Eating walnuts may help to reduce the risk of developing breast cancer, research suggests.
The nuts contain ingredients such as omega-3 fatty acids, antioxidants and phytosterols that may all reduce the risk of the disease. Mice fed the human equivalent of two ounces (56.7g) of walnuts per day developed fewer and smaller tumours. The US study was presented to the American Association for Cancer Research annual meeting.
Researcher Dr Elaine Hardman, of Marshall University School of Medicine, said although the study was carried out in mice, the beneficial effect of walnuts was likely to apply to humans too. She said: "We know that a healthy diet overall prevents all manner of chronic diseases. It is clear that walnuts contribute to a healthy diet that can reduce breast cancer."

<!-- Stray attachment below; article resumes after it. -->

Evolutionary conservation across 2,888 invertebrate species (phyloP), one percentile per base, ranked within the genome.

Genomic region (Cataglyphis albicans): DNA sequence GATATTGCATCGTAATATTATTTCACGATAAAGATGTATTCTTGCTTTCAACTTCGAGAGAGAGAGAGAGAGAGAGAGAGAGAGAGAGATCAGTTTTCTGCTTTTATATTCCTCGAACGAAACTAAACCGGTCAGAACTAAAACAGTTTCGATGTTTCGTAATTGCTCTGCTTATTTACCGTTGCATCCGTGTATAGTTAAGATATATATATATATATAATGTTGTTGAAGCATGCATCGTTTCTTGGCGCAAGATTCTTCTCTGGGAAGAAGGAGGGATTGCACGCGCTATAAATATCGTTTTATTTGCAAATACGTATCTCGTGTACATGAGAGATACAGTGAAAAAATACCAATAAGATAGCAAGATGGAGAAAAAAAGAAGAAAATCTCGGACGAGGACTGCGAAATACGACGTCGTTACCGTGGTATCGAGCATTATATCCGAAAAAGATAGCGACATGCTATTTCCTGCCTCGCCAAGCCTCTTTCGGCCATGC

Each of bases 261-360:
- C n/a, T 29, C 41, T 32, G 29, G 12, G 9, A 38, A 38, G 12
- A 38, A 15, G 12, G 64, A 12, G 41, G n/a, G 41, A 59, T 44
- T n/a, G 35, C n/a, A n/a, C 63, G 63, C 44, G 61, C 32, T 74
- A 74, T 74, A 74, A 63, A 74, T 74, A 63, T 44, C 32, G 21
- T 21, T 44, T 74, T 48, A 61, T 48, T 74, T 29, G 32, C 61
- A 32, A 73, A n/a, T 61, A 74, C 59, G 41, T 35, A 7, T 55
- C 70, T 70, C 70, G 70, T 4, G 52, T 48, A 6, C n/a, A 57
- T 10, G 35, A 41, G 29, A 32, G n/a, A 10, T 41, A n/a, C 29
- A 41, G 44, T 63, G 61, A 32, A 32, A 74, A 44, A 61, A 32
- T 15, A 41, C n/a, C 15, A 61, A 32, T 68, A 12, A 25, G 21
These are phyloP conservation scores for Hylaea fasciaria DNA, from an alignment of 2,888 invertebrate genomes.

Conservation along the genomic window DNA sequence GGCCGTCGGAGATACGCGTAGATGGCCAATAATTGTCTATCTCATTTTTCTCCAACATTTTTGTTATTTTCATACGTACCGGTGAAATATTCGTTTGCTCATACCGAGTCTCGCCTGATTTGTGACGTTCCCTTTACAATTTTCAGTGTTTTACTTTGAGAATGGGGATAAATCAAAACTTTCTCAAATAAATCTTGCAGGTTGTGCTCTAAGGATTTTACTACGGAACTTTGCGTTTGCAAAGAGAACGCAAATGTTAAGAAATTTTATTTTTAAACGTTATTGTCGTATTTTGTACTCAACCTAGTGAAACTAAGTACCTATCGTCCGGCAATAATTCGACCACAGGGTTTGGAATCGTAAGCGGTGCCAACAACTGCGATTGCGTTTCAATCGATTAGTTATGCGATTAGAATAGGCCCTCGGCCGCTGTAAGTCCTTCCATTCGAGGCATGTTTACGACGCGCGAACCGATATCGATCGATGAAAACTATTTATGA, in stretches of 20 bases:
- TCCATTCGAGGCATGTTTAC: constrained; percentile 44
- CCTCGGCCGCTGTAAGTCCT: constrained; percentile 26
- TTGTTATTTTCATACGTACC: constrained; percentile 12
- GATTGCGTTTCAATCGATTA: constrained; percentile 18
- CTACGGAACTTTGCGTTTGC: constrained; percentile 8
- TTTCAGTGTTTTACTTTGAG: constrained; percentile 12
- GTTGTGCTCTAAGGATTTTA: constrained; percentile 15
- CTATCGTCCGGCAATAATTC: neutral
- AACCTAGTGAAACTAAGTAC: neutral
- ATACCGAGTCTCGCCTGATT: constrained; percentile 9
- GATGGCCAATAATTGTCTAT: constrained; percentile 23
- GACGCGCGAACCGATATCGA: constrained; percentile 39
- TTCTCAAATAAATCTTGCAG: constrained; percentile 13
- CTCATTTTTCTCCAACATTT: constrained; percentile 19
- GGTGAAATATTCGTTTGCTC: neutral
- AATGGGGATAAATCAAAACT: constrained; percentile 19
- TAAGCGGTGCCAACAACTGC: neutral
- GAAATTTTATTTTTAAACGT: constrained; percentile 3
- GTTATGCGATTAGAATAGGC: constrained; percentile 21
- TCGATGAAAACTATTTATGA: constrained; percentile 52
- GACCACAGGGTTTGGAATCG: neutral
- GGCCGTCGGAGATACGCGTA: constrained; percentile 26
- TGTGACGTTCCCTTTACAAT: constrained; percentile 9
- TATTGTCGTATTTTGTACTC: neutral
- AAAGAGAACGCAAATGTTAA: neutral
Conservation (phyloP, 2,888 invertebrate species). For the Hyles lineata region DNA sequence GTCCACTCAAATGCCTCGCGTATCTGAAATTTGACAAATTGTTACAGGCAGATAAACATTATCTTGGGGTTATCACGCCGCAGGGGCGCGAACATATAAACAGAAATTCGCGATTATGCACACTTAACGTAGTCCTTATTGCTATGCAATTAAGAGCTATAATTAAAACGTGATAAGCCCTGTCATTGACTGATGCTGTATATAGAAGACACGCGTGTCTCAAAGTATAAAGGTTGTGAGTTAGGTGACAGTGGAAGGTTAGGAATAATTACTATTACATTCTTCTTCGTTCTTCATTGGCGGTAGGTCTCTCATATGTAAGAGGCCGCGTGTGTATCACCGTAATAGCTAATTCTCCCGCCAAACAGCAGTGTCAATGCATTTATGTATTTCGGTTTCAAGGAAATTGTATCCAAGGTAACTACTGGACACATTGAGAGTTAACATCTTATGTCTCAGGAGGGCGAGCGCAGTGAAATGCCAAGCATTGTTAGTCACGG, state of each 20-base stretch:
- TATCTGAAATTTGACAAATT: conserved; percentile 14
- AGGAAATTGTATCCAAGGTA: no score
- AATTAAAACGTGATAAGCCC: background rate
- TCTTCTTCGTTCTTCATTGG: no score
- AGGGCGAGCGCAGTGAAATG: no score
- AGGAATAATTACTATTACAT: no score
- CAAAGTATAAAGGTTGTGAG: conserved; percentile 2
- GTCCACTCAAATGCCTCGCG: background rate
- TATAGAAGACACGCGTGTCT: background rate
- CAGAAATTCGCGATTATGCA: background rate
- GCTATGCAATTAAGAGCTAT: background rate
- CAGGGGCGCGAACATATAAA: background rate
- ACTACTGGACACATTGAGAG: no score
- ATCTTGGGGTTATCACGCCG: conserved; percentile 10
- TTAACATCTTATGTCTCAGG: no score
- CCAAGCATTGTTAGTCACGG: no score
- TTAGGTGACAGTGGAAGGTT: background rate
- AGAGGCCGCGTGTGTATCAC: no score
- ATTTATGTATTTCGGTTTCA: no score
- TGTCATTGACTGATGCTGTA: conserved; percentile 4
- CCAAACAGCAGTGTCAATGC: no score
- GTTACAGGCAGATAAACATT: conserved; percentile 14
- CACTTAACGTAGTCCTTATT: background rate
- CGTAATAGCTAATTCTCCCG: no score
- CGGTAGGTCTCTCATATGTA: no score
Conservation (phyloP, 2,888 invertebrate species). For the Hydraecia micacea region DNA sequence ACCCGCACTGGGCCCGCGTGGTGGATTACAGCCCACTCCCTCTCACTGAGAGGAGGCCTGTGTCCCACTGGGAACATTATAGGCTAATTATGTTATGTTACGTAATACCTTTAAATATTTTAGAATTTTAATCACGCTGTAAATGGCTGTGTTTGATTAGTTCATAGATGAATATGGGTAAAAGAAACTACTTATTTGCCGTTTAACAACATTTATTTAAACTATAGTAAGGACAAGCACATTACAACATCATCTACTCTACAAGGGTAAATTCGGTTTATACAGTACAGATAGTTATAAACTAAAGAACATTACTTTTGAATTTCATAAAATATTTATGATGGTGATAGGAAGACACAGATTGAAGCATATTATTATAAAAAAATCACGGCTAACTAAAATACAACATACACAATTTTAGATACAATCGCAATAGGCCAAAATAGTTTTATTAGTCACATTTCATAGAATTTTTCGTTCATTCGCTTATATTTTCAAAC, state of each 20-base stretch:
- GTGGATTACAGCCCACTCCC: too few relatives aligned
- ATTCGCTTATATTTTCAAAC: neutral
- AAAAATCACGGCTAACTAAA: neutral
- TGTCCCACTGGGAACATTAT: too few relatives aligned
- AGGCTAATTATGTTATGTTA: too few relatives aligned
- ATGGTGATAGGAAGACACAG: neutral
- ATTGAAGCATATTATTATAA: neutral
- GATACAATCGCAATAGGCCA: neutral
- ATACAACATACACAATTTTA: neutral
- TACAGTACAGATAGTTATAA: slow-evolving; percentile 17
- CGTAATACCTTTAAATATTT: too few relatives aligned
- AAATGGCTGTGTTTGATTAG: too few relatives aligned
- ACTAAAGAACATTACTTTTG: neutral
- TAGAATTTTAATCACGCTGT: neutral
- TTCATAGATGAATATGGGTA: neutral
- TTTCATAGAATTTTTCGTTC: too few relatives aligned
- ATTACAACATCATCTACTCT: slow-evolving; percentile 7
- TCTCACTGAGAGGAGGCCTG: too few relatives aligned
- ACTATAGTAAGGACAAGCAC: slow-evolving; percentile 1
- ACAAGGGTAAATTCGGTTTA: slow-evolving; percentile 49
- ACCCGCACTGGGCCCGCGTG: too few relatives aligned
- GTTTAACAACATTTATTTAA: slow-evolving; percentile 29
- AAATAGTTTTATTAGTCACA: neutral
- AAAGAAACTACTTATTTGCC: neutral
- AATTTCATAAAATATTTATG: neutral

Previous research has suggested eating walnuts at the end of a meal may help cut the damage that fatty food can do to the arteries. It is thought that the nuts are rich in compounds that reduce hardening of the arteries, and keep them flexible. In the latest study mice were either fed a standard diet, or the walnut-based diet.
The animals fed walnuts developed fewer tumours, and those that did arise took longer to develop and were smaller. Molecular analysis showed that omega-3 fatty acids played a key role - but other parts of the walnut contributed as well.